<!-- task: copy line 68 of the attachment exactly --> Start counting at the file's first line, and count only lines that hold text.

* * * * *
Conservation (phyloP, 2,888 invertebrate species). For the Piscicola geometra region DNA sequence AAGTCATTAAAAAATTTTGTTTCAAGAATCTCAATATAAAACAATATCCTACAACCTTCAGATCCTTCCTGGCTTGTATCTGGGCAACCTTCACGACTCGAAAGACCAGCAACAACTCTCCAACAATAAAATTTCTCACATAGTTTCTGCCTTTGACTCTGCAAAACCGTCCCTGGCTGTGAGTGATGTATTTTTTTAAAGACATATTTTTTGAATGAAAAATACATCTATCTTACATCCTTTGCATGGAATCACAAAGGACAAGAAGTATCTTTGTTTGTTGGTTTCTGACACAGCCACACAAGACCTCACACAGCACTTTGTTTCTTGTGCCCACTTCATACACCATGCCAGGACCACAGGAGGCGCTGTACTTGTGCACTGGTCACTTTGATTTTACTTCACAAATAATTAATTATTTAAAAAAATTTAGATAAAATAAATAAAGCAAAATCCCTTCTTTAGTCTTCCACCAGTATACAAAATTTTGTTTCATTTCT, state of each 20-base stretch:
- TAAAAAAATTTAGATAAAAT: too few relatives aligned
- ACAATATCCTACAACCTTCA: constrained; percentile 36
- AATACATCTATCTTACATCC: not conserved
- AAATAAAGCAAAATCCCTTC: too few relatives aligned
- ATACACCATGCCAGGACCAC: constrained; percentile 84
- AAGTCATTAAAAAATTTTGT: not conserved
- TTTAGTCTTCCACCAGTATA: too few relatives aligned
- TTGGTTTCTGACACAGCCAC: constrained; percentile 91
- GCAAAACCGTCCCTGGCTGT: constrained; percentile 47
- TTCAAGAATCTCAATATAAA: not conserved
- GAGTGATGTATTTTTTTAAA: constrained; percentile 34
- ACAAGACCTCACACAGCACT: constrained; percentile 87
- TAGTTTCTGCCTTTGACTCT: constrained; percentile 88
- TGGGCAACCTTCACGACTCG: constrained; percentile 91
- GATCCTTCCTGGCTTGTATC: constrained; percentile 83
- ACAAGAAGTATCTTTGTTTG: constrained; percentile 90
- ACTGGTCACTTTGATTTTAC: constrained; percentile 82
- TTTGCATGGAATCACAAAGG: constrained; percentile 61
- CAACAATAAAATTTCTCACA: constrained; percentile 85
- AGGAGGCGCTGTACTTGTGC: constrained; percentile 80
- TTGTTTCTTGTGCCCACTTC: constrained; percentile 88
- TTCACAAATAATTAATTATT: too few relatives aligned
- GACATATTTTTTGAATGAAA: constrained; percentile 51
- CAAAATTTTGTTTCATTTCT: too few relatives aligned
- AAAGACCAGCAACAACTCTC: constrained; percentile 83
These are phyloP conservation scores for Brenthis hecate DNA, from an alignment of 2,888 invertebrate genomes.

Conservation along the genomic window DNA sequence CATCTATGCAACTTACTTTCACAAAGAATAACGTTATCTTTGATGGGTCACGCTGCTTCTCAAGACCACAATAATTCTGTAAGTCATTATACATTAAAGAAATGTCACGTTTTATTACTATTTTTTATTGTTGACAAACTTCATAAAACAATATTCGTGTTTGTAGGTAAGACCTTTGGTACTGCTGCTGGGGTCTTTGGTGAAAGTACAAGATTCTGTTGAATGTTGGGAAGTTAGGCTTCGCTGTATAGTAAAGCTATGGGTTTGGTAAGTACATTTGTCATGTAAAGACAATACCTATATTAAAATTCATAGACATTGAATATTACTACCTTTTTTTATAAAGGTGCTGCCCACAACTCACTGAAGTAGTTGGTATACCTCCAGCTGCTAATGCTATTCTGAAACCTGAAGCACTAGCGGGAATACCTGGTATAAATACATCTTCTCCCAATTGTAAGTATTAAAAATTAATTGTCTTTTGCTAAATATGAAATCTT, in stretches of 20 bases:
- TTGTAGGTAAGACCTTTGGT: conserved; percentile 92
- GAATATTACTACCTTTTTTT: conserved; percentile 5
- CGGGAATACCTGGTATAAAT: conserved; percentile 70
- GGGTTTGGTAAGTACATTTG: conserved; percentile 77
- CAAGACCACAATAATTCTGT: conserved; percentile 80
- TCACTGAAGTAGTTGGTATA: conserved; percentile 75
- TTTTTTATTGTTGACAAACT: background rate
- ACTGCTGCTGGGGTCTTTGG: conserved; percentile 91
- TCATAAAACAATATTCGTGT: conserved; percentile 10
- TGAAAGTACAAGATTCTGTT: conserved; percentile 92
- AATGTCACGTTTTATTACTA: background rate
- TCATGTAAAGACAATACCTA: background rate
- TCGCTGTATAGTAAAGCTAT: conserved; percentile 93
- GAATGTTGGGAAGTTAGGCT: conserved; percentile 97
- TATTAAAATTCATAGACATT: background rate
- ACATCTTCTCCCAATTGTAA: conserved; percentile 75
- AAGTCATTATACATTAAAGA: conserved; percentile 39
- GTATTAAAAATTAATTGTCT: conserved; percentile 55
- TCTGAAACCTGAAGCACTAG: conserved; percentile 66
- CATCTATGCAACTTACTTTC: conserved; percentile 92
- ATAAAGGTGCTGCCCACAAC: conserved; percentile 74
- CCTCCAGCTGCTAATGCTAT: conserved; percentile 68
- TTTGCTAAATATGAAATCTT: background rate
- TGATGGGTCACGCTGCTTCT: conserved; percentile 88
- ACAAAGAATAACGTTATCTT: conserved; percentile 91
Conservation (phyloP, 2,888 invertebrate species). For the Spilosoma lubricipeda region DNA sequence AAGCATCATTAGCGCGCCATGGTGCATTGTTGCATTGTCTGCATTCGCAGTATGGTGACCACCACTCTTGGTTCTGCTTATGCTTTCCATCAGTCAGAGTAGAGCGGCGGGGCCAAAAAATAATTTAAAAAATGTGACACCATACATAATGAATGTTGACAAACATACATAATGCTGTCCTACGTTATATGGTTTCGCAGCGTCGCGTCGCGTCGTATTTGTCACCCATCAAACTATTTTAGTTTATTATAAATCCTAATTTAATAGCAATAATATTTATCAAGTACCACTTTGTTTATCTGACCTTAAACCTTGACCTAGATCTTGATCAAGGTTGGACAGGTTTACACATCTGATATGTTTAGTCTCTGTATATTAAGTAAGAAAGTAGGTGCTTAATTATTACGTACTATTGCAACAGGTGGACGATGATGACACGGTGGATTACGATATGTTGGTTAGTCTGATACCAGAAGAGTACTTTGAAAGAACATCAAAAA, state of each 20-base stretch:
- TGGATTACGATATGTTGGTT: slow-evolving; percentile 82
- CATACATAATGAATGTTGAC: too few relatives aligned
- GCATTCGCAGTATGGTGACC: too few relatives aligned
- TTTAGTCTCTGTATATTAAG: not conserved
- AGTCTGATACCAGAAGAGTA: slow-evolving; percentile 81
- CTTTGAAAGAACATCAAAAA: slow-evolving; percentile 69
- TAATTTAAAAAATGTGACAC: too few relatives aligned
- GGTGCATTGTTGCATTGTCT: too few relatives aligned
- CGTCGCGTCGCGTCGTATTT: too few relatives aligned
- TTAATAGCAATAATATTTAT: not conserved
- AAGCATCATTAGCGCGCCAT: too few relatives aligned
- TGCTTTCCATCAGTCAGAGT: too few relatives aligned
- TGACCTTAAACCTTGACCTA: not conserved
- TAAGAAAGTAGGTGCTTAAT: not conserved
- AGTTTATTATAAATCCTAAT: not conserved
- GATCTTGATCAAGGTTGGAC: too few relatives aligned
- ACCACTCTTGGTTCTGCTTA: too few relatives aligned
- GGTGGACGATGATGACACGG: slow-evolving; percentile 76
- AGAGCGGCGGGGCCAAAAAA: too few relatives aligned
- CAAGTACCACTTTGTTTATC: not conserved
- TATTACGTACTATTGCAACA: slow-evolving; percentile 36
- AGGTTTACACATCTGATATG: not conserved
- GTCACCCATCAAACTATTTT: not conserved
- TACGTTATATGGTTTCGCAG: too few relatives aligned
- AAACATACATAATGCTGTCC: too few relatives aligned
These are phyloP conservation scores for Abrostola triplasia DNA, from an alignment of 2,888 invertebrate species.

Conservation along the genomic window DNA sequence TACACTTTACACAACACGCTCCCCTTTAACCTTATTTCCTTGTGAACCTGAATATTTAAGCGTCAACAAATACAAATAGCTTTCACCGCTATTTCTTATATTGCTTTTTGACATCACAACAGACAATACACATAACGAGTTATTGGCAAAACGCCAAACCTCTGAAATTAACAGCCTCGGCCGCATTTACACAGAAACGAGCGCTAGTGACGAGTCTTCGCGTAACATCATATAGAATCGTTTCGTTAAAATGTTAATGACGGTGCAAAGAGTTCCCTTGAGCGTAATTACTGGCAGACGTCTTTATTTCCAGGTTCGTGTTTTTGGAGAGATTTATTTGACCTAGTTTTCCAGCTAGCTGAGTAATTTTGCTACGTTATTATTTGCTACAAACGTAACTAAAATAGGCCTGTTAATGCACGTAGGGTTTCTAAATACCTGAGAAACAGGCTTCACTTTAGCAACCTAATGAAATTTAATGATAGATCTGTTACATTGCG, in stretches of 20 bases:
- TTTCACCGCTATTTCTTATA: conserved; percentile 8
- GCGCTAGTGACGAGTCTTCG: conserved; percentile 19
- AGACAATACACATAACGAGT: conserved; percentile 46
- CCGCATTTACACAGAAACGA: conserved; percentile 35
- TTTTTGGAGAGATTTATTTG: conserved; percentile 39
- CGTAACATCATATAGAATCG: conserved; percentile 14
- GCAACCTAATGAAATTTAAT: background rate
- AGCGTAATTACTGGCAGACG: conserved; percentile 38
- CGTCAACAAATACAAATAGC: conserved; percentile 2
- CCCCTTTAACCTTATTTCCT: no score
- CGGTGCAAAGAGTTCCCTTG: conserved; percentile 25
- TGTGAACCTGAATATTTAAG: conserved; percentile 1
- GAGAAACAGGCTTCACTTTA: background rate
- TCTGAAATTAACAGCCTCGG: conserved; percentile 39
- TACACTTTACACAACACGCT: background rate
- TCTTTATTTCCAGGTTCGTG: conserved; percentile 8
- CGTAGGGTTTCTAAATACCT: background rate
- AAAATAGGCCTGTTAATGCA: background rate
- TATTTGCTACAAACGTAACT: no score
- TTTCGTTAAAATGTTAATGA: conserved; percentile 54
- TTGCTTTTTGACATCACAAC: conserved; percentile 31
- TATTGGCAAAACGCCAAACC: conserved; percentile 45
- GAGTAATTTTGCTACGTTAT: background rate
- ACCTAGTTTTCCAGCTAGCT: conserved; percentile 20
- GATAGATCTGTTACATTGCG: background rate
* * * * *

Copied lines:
- TAAGAAAGTAGGTGCTTAAT: not conserved